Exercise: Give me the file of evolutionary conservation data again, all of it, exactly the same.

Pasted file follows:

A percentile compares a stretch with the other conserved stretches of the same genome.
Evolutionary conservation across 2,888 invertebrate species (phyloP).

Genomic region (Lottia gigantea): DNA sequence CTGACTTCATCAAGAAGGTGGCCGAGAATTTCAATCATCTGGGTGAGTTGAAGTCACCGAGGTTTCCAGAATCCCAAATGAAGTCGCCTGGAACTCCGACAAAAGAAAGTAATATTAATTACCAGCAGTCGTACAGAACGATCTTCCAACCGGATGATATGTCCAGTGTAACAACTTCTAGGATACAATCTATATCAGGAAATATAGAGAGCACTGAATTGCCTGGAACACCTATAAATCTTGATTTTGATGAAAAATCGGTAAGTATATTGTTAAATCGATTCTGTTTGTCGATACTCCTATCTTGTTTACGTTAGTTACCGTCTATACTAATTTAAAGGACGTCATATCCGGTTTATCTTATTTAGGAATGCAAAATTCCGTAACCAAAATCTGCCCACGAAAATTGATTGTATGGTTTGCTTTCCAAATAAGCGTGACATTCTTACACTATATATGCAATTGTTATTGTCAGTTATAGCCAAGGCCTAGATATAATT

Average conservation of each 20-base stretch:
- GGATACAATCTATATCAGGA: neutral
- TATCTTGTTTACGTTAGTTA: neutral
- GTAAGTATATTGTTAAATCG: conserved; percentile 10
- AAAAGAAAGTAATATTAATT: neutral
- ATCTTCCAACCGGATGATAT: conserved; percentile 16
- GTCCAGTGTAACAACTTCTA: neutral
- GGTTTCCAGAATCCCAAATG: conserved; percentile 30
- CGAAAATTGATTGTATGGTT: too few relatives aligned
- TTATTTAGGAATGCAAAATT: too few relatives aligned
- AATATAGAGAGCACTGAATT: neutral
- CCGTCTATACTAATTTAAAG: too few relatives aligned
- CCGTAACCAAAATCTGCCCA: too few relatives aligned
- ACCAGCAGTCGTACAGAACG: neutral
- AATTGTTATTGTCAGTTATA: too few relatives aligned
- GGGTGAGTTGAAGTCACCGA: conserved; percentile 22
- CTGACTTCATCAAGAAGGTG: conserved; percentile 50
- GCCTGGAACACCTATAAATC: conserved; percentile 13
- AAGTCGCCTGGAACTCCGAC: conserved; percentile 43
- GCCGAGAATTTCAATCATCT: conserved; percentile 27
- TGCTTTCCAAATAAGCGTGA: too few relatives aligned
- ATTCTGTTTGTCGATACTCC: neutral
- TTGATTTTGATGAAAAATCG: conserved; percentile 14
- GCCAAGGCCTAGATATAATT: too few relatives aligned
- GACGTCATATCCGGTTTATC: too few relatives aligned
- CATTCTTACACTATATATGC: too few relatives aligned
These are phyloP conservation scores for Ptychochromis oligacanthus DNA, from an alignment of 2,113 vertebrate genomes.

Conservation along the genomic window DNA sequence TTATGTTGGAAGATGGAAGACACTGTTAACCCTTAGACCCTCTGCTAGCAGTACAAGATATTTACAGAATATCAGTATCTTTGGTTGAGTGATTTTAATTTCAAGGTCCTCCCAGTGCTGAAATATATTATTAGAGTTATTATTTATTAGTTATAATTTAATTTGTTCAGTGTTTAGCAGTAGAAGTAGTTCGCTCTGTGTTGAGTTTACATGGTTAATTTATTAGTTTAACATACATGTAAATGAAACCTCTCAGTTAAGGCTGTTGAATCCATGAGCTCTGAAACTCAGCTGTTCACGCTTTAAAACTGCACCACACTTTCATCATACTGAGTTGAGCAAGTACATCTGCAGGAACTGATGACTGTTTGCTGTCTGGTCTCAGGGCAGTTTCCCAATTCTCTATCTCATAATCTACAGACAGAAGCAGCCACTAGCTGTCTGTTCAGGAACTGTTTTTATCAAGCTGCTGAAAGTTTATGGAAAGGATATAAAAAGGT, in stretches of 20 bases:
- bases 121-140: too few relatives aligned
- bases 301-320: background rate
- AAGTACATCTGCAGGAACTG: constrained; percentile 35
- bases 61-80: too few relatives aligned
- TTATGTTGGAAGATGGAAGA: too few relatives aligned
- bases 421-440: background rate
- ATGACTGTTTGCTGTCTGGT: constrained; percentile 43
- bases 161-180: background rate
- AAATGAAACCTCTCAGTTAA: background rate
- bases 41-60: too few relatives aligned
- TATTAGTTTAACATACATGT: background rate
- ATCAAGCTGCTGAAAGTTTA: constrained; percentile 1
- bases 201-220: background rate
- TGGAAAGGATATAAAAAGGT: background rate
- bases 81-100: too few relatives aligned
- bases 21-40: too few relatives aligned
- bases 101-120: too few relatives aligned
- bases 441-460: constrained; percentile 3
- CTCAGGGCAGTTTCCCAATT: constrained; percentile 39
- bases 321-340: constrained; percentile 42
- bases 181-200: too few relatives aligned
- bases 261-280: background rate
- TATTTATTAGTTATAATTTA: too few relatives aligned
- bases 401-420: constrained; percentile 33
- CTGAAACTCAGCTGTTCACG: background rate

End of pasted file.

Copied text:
A percentile compares a stretch with the other conserved stretches of the same genome.
Evolutionary conservation across 2,888 invertebrate species (phyloP).

Genomic region (Lottia gigantea): DNA sequence CTGACTTCATCAAGAAGGTGGCCGAGAATTTCAATCATCTGGGTGAGTTGAAGTCACCGAGGTTTCCAGAATCCCAAATGAAGTCGCCTGGAACTCCGACAAAAGAAAGTAATATTAATTACCAGCAGTCGTACAGAACGATCTTCCAACCGGATGATATGTCCAGTGTAACAACTTCTAGGATACAATCTATATCAGGAAATATAGAGAGCACTGAATTGCCTGGAACACCTATAAATCTTGATTTTGATGAAAAATCGGTAAGTATATTGTTAAATCGATTCTGTTTGTCGATACTCCTATCTTGTTTACGTTAGTTACCGTCTATACTAATTTAAAGGACGTCATATCCGGTTTATCTTATTTAGGAATGCAAAATTCCGTAACCAAAATCTGCCCACGAAAATTGATTGTATGGTTTGCTTTCCAAATAAGCGTGACATTCTTACACTATATATGCAATTGTTATTGTCAGTTATAGCCAAGGCCTAGATATAATT

Average conservation of each 20-base stretch:
- GGATACAATCTATATCAGGA: neutral
- TATCTTGTTTACGTTAGTTA: neutral
- GTAAGTATATTGTTAAATCG: conserved; percentile 10
- AAAAGAAAGTAATATTAATT: neutral
- ATCTTCCAACCGGATGATAT: conserved; percentile 16
- GTCCAGTGTAACAACTTCTA: neutral
- GGTTTCCAGAATCCCAAATG: conserved; percentile 30
- CGAAAATTGATTGTATGGTT: too few relatives aligned
- TTATTTAGGAATGCAAAATT: too few relatives aligned
- AATATAGAGAGCACTGAATT: neutral
- CCGTCTATACTAATTTAAAG: too few relatives aligned
- CCGTAACCAAAATCTGCCCA: too few relatives aligned
- ACCAGCAGTCGTACAGAACG: neutral
- AATTGTTATTGTCAGTTATA: too few relatives aligned
- GGGTGAGTTGAAGTCACCGA: conserved; percentile 22
- CTGACTTCATCAAGAAGGTG: conserved; percentile 50
- GCCTGGAACACCTATAAATC: conserved; percentile 13
- AAGTCGCCTGGAACTCCGAC: conserved; percentile 43
- GCCGAGAATTTCAATCATCT: conserved; percentile 27
- TGCTTTCCAAATAAGCGTGA: too few relatives aligned
- ATTCTGTTTGTCGATACTCC: neutral
- TTGATTTTGATGAAAAATCG: conserved; percentile 14
- GCCAAGGCCTAGATATAATT: too few relatives aligned
- GACGTCATATCCGGTTTATC: too few relatives aligned
- CATTCTTACACTATATATGC: too few relatives aligned
These are phyloP conservation scores for Ptychochromis oligacanthus DNA, from an alignment of 2,113 vertebrate genomes.

Conservation along the genomic window DNA sequence TTATGTTGGAAGATGGAAGACACTGTTAACCCTTAGACCCTCTGCTAGCAGTACAAGATATTTACAGAATATCAGTATCTTTGGTTGAGTGATTTTAATTTCAAGGTCCTCCCAGTGCTGAAATATATTATTAGAGTTATTATTTATTAGTTATAATTTAATTTGTTCAGTGTTTAGCAGTAGAAGTAGTTCGCTCTGTGTTGAGTTTACATGGTTAATTTATTAGTTTAACATACATGTAAATGAAACCTCTCAGTTAAGGCTGTTGAATCCATGAGCTCTGAAACTCAGCTGTTCACGCTTTAAAACTGCACCACACTTTCATCATACTGAGTTGAGCAAGTACATCTGCAGGAACTGATGACTGTTTGCTGTCTGGTCTCAGGGCAGTTTCCCAATTCTCTATCTCATAATCTACAGACAGAAGCAGCCACTAGCTGTCTGTTCAGGAACTGTTTTTATCAAGCTGCTGAAAGTTTATGGAAAGGATATAAAAAGGT, in stretches of 20 bases:
- bases 121-140: too few relatives aligned
- bases 301-320: background rate
- AAGTACATCTGCAGGAACTG: constrained; percentile 35
- bases 61-80: too few relatives aligned
- TTATGTTGGAAGATGGAAGA: too few relatives aligned
- bases 421-440: background rate
- ATGACTGTTTGCTGTCTGGT: constrained; percentile 43
- bases 161-180: background rate
- AAATGAAACCTCTCAGTTAA: background rate
- bases 41-60: too few relatives aligned
- TATTAGTTTAACATACATGT: background rate
- ATCAAGCTGCTGAAAGTTTA: constrained; percentile 1
- bases 201-220: background rate
- TGGAAAGGATATAAAAAGGT: background rate
- bases 81-100: too few relatives aligned
- bases 21-40: too few relatives aligned
- bases 101-120: too few relatives aligned
- bases 441-460: constrained; percentile 3
- CTCAGGGCAGTTTCCCAATT: constrained; percentile 39
- bases 321-340: constrained; percentile 42
- bases 181-200: too few relatives aligned
- bases 261-280: background rate
- TATTTATTAGTTATAATTTA: too few relatives aligned
- bases 401-420: constrained; percentile 33
- CTGAAACTCAGCTGTTCACG: background rate